Between January 28 and February 1, 2013, the Office of Community Engagement sponsored a focus week called BEYOND COLORBLIND to help start new conversations about race and culture on campus. The week was designed to help the campus community consider how our racial and cultural identities and experiences shape our views of ourselves, others, and God.
Together, we explored questions like:
To accompany the campus community through the week, the OCE invited three distinguished speakers: Dr. Richard Leo Twiss, Vince Bantu, and Dr. Soong-Chan Rah (biographies below). The week was packed with lectures and special events. Each speaker provided a Chapel address, visited classes, and spoke at a Faculty Forum. Each day of the week was bookended with morning prayer in the OCE office and evening student-led peer discussion groups in Jenks.
The closing student-led Convocation provided a joyful time for students to share their stories, tell a bit of what they had learned that week, and worship together. The week ended, but the campus conversation was just beginning.
Shortly after the week concluded, the campus mourned the unexpected death of Dr. Twiss. He had challenged the campus community through his Chapel address and formed strong bonds with Gordon students wrestling through issues of race and culture on campus. His joyful presence at the ALANA-sponsored “My Story” event was a particular gift to the students.
At the LEAD retreat in April, Jorge Rodriguez ’14 and Val Buchanan presented a video of Dr. Twiss made during his time on campus that shared more of his wisdom and gave student leaders an opportunity to remember his legacy.
Dr. Richard Twiss was also known as Taoyate Obnajin, which means "He Stands with His People.” We are deeply grateful that in the last weeks of his life, Richard stood with Gordon too.
Dr. Richard Twiss was a member of the Sicangu Lakota Oyate from the Rosebud Sioux Reservation in South Dakota. He and his wife Katherine raised four sons in Vancouver, Washington. They co-founded Wiconi International, which he an served as president until his death. Dr. Twiss was first a husband, father and grandfather. As an educator, university professor, author and respected community leader, he was actively engaged in local community-building efforts in the Native American community in the Vancouver, Washington, D.C., and Portland, Oregon metropolitan areas. Additionally, he served on several national boards, spoke nationally and internationally, and founded an innovative internship program for young leaders, The Salmon Nation. He passed away on February 9, 2013.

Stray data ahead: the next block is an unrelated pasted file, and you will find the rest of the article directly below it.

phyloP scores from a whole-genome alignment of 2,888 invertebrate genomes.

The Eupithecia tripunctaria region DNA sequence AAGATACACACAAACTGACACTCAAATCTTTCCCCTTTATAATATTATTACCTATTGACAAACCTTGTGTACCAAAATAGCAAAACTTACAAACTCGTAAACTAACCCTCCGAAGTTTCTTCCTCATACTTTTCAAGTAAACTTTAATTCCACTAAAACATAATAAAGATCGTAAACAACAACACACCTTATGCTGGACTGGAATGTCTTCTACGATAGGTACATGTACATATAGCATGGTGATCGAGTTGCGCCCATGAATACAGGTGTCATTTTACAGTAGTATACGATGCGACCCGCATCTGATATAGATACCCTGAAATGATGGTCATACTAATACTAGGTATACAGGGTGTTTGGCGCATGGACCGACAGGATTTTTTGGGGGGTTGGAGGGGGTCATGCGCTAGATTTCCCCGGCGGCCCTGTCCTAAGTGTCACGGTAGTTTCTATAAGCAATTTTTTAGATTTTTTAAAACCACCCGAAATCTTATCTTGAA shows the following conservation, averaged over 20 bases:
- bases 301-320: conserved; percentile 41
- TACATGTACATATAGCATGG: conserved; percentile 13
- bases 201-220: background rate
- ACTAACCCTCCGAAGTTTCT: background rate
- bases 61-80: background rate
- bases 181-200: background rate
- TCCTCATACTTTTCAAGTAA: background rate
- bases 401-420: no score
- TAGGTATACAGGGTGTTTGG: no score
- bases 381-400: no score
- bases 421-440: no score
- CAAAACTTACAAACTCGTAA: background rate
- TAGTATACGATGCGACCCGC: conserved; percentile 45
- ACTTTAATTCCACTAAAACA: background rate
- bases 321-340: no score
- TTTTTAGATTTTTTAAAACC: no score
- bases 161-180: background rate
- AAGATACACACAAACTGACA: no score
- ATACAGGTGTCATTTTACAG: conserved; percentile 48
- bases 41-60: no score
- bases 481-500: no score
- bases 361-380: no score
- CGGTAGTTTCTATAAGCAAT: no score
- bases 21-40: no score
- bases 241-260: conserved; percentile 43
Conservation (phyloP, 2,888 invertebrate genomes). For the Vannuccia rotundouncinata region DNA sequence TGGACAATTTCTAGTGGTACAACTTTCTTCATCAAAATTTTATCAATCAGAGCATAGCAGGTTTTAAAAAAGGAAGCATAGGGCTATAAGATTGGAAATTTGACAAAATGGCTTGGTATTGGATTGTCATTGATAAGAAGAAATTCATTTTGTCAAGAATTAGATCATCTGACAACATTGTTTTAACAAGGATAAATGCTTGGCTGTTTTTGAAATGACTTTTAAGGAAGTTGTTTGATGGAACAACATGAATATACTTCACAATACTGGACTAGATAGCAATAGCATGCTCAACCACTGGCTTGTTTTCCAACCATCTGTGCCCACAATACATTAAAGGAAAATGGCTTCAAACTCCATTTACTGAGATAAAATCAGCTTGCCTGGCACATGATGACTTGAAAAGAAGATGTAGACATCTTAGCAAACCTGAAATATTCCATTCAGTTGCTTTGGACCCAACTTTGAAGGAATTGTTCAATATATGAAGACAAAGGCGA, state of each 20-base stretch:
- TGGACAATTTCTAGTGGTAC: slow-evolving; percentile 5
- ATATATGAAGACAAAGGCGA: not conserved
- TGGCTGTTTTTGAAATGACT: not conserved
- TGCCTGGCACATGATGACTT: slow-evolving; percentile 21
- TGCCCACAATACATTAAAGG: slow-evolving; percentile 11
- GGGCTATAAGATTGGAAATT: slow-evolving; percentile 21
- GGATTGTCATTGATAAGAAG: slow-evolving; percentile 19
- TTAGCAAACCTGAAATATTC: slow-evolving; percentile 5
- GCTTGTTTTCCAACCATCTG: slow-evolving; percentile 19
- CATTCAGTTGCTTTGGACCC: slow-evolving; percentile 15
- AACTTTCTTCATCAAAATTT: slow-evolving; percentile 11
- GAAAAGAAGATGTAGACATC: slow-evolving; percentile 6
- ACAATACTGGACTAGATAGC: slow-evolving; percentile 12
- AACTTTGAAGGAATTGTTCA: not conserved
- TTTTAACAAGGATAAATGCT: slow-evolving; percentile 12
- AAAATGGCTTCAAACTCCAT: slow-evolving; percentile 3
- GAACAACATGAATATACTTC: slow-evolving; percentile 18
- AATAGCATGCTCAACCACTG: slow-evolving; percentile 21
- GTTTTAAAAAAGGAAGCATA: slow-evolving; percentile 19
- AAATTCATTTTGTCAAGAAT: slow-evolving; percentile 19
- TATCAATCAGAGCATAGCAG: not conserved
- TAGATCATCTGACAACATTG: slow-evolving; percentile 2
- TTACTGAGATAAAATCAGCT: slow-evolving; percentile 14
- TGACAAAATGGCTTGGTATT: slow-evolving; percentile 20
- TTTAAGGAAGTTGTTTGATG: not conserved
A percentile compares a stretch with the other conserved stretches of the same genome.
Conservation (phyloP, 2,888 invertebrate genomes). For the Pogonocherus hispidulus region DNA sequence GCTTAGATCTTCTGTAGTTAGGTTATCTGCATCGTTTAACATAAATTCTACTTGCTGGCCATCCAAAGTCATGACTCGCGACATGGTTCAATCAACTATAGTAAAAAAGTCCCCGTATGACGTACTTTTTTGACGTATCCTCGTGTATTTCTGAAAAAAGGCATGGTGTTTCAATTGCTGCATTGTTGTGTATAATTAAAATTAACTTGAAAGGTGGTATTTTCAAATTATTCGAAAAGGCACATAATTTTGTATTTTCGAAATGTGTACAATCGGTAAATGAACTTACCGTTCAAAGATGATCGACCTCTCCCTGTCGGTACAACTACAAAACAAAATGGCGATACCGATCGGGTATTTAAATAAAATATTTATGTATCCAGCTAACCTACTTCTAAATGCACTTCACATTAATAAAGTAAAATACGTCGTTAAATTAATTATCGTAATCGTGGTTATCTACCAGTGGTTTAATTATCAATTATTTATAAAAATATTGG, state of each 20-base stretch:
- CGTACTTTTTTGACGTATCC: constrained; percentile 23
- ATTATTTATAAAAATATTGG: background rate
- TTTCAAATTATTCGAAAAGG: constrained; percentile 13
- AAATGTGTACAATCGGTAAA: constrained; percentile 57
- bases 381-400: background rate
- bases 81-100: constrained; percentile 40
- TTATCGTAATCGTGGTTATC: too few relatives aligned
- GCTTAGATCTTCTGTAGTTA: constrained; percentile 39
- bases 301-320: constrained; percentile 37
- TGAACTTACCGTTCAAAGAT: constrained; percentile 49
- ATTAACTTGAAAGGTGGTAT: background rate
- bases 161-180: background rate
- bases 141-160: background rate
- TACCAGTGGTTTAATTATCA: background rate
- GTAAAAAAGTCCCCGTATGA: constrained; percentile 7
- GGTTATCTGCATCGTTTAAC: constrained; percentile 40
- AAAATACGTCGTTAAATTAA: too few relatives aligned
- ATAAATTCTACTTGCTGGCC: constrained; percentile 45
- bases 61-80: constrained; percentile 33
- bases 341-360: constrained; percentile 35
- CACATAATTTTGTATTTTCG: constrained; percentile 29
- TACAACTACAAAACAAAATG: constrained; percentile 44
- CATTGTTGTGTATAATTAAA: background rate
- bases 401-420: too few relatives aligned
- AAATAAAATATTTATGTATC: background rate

Vince Bantu is a graduate student in Semitic and Egyptian languages at The Catholic University of America. He lives with his wife, Diana, and their daughters, Taina and Naniki, in Washington, D.C. where Vince and Diana pastor DC Shalom Church. Vince received his Th.M. from Princeton Theological Seminary in Church History and an M.Div. from Gordon-Conwell Theological Seminary. He has served in urban, multi-ethnic pastoral ministry in Newark, New Jersey through World Impact, and at Cambridge Community Fellowship Church in Massachusetts. His primary interests include racial reconciliation, non-Western Christianity, and theological education in under-resourced communities.
Rev. Dr. Soong-Chan Rah is Milton B. Engebretson Associate Professor of Church Growth and Evangelism at North Park Theological Seminary in Chicago, and the author of The Next Evangelicalism: Freeing the Church from Western Cultural Captivity (IVP Books, 2009) and Many Colors: Cultural Intelligence for a Changing Church (Moody, 2010); he co-edited Honoring the Generations: Learning with Asian North American Congregations (Judson, 2012). He received his B.A. in political science and history/sociology from Columbia University; his M.Div. from Gordon-Conwell Theological Seminary; his Th.M. from Harvard University; and his D.Min. from Gordon-Conwell Theological Seminary. He is currently pursuing a doctorate in theology at Duke University.
Dr. Rah serves on the boards of World Vision, Sojourners, the Christian Community Development Association (CCDA), Evangelicals 4 Justice and the Catalyst Leadership Center. He was the founding senior pastor of the Cambridge Community Fellowship Church (CCFC), a multi-ethnic, urban ministry-focused church in Cambridge, Massachusetts, committed to living out the values of racial reconciliation and social justice in the urban context. He lives in Chicago with his wife Sue, a special education teacher, and their two children, Annah and Elijah.